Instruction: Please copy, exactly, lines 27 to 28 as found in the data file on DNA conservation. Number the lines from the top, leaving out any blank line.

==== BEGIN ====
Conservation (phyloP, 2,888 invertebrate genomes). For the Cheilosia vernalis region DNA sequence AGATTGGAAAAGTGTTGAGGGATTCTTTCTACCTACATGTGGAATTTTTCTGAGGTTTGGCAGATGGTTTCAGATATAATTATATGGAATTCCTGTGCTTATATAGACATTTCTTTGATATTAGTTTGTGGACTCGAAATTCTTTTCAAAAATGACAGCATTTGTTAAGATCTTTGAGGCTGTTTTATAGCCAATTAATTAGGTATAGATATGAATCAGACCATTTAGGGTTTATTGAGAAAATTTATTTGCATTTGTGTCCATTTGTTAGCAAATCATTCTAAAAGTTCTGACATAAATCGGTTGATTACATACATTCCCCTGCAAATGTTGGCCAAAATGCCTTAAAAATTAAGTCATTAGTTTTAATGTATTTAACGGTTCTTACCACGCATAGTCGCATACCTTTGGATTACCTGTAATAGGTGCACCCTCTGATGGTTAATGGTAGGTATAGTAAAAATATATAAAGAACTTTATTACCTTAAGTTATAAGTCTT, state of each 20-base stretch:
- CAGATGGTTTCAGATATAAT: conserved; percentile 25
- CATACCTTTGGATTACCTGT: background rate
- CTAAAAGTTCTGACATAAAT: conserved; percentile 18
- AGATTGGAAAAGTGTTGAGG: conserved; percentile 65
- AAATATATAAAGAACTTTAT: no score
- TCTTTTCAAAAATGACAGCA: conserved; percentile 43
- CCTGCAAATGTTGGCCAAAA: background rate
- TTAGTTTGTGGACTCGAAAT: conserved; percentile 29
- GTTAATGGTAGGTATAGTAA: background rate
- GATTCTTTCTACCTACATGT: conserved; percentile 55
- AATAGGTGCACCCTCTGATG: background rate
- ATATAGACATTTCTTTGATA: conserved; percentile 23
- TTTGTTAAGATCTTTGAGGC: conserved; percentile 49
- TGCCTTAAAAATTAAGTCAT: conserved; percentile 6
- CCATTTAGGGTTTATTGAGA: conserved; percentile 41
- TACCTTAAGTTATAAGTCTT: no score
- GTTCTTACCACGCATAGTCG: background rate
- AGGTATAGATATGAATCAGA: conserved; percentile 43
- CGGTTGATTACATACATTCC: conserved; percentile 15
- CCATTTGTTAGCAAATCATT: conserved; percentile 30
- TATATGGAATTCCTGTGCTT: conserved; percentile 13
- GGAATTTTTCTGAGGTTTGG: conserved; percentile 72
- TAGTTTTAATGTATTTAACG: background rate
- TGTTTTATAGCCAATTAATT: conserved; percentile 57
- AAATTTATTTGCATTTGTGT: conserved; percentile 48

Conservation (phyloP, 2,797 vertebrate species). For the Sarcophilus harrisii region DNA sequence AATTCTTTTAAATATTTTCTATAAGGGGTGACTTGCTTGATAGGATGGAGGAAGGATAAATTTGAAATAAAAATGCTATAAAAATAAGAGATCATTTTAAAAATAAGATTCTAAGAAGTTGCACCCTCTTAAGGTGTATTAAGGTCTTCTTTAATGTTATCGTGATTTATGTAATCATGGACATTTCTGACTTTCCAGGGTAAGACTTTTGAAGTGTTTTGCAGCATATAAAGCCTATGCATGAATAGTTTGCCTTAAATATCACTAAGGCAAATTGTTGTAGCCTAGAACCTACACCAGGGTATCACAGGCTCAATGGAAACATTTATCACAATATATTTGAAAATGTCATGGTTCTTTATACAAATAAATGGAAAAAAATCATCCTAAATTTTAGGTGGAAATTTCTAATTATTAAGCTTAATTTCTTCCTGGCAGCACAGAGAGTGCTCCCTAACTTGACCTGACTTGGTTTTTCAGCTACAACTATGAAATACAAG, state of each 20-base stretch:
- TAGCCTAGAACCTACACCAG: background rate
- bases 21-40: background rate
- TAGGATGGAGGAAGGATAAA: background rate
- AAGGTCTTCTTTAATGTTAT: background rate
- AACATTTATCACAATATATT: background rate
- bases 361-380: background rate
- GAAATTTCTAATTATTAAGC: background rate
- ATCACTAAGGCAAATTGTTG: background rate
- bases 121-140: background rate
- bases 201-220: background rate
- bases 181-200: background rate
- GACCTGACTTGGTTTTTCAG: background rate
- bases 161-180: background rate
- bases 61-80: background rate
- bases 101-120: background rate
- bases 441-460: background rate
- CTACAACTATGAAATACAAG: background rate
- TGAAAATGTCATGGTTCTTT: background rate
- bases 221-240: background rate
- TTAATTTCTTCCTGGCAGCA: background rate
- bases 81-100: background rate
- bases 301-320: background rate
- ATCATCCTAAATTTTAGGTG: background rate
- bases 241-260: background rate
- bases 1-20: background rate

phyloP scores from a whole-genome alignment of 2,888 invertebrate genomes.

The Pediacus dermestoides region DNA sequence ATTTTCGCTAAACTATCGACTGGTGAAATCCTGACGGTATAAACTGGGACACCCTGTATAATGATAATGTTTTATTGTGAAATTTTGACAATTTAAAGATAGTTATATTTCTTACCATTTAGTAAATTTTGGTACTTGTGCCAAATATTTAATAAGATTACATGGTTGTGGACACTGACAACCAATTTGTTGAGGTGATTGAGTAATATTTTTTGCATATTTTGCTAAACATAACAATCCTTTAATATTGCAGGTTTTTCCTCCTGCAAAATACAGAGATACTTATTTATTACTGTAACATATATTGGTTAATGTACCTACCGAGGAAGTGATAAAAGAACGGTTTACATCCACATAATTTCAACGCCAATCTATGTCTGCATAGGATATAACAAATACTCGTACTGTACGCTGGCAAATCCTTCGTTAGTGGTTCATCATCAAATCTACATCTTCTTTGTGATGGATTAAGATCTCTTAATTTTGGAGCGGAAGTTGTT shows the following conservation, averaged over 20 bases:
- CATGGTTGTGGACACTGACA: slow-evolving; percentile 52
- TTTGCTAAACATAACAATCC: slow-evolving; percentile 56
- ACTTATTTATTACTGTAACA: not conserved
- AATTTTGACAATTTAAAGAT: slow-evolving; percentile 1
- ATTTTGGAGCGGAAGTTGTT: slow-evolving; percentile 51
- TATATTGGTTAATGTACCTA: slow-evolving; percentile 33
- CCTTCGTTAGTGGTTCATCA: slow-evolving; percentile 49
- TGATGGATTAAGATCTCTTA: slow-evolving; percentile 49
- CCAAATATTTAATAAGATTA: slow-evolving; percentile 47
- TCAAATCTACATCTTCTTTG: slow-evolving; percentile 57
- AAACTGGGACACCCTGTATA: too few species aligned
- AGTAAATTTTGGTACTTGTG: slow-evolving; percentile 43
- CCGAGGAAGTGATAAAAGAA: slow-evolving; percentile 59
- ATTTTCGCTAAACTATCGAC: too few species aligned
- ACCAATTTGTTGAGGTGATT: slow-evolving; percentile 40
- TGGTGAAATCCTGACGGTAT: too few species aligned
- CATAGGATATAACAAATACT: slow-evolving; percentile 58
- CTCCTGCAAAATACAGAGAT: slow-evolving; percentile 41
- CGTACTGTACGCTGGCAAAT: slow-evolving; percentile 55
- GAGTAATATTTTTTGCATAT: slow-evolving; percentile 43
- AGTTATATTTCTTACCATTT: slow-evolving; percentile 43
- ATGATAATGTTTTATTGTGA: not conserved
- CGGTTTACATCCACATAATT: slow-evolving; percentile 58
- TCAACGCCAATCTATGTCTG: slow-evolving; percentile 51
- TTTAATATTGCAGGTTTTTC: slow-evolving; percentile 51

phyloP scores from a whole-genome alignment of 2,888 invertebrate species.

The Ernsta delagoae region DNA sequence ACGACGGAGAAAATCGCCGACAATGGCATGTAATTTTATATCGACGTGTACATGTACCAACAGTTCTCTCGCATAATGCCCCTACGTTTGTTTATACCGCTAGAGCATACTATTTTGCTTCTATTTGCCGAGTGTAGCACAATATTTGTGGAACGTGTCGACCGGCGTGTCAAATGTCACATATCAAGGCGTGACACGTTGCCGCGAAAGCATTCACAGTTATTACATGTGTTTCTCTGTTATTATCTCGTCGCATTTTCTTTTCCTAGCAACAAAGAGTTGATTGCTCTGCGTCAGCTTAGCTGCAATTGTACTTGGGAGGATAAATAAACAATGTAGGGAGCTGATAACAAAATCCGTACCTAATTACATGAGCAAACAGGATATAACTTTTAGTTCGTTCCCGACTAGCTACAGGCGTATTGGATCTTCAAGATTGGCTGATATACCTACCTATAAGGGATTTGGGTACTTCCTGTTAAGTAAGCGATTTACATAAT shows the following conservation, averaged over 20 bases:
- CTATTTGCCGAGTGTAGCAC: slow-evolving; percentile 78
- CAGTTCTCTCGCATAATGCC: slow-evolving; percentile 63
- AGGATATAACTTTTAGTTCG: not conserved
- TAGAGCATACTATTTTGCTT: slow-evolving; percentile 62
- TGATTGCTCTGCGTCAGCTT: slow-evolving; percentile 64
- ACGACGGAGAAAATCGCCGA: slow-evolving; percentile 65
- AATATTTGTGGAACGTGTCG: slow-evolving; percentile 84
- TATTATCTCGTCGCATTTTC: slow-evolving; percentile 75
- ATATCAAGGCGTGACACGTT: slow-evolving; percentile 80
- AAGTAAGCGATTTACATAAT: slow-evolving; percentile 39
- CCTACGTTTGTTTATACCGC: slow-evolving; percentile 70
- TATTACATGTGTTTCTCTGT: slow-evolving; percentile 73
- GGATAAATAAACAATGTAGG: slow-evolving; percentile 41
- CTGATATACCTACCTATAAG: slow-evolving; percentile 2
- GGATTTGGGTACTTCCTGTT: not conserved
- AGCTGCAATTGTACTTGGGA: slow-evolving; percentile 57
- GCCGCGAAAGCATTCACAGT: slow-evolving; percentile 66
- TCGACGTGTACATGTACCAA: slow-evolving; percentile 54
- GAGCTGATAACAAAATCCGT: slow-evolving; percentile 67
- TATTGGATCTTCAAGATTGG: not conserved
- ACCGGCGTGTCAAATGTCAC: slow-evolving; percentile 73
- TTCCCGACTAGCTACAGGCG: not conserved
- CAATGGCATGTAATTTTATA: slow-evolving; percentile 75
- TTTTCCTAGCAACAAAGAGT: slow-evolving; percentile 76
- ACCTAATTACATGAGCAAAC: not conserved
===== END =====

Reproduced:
Conservation (phyloP, 2,797 vertebrate species). For the Sarcophilus harrisii region DNA sequence AATTCTTTTAAATATTTTCTATAAGGGGTGACTTGCTTGATAGGATGGAGGAAGGATAAATTTGAAATAAAAATGCTATAAAAATAAGAGATCATTTTAAAAATAAGATTCTAAGAAGTTGCACCCTCTTAAGGTGTATTAAGGTCTTCTTTAATGTTATCGTGATTTATGTAATCATGGACATTTCTGACTTTCCAGGGTAAGACTTTTGAAGTGTTTTGCAGCATATAAAGCCTATGCATGAATAGTTTGCCTTAAATATCACTAAGGCAAATTGTTGTAGCCTAGAACCTACACCAGGGTATCACAGGCTCAATGGAAACATTTATCACAATATATTTGAAAATGTCATGGTTCTTTATACAAATAAATGGAAAAAAATCATCCTAAATTTTAGGTGGAAATTTCTAATTATTAAGCTTAATTTCTTCCTGGCAGCACAGAGAGTGCTCCCTAACTTGACCTGACTTGGTTTTTCAGCTACAACTATGAAATACAAG, state of each 20-base stretch:
- TAGCCTAGAACCTACACCAG: background rate